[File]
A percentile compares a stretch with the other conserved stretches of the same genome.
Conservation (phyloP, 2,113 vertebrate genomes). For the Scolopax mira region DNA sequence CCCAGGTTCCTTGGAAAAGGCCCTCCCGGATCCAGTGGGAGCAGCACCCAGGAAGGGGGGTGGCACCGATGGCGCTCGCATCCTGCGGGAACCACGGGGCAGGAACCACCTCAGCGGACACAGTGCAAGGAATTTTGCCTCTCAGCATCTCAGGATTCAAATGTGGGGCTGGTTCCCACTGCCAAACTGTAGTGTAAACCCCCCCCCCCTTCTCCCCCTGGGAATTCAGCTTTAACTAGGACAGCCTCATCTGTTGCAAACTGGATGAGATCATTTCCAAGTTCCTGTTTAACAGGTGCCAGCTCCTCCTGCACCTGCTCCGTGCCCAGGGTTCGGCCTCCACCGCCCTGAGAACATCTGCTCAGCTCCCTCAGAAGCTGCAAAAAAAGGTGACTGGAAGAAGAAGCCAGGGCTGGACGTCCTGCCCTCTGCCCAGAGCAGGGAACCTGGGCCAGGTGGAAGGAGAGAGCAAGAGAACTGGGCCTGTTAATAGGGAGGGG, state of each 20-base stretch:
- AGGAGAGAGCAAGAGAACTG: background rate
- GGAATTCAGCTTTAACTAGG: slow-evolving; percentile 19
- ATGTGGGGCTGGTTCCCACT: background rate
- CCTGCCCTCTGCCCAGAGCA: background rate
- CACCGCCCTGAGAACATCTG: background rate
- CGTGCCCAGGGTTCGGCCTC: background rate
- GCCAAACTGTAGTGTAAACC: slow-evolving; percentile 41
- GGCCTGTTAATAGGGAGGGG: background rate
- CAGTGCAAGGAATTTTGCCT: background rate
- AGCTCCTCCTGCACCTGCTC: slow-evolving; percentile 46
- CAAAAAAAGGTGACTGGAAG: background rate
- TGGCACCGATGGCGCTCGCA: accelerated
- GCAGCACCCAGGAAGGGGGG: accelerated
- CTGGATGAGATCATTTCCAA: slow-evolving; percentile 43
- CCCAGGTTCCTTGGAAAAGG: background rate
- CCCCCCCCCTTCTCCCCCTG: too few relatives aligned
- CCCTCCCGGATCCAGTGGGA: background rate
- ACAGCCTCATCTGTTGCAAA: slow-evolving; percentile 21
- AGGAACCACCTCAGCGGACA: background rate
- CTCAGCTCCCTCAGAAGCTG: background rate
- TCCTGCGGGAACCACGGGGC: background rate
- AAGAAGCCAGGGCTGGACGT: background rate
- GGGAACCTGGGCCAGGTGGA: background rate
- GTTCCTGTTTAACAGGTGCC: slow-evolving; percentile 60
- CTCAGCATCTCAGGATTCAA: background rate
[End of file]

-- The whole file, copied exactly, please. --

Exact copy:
A percentile compares a stretch with the other conserved stretches of the same genome.
Conservation (phyloP, 2,113 vertebrate genomes). For the Scolopax mira region DNA sequence CCCAGGTTCCTTGGAAAAGGCCCTCCCGGATCCAGTGGGAGCAGCACCCAGGAAGGGGGGTGGCACCGATGGCGCTCGCATCCTGCGGGAACCACGGGGCAGGAACCACCTCAGCGGACACAGTGCAAGGAATTTTGCCTCTCAGCATCTCAGGATTCAAATGTGGGGCTGGTTCCCACTGCCAAACTGTAGTGTAAACCCCCCCCCCCTTCTCCCCCTGGGAATTCAGCTTTAACTAGGACAGCCTCATCTGTTGCAAACTGGATGAGATCATTTCCAAGTTCCTGTTTAACAGGTGCCAGCTCCTCCTGCACCTGCTCCGTGCCCAGGGTTCGGCCTCCACCGCCCTGAGAACATCTGCTCAGCTCCCTCAGAAGCTGCAAAAAAAGGTGACTGGAAGAAGAAGCCAGGGCTGGACGTCCTGCCCTCTGCCCAGAGCAGGGAACCTGGGCCAGGTGGAAGGAGAGAGCAAGAGAACTGGGCCTGTTAATAGGGAGGGG, state of each 20-base stretch:
- AGGAGAGAGCAAGAGAACTG: background rate
- GGAATTCAGCTTTAACTAGG: slow-evolving; percentile 19
- ATGTGGGGCTGGTTCCCACT: background rate
- CCTGCCCTCTGCCCAGAGCA: background rate
- CACCGCCCTGAGAACATCTG: background rate
- CGTGCCCAGGGTTCGGCCTC: background rate
- GCCAAACTGTAGTGTAAACC: slow-evolving; percentile 41
- GGCCTGTTAATAGGGAGGGG: background rate
- CAGTGCAAGGAATTTTGCCT: background rate
- AGCTCCTCCTGCACCTGCTC: slow-evolving; percentile 46
- CAAAAAAAGGTGACTGGAAG: background rate
- TGGCACCGATGGCGCTCGCA: accelerated
- GCAGCACCCAGGAAGGGGGG: accelerated
- CTGGATGAGATCATTTCCAA: slow-evolving; percentile 43
- CCCAGGTTCCTTGGAAAAGG: background rate
- CCCCCCCCCTTCTCCCCCTG: too few relatives aligned
- CCCTCCCGGATCCAGTGGGA: background rate
- ACAGCCTCATCTGTTGCAAA: slow-evolving; percentile 21
- AGGAACCACCTCAGCGGACA: background rate
- CTCAGCTCCCTCAGAAGCTG: background rate
- TCCTGCGGGAACCACGGGGC: background rate
- AAGAAGCCAGGGCTGGACGT: background rate
- GGGAACCTGGGCCAGGTGGA: background rate
- GTTCCTGTTTAACAGGTGCC: slow-evolving; percentile 60
- CTCAGCATCTCAGGATTCAA: background rate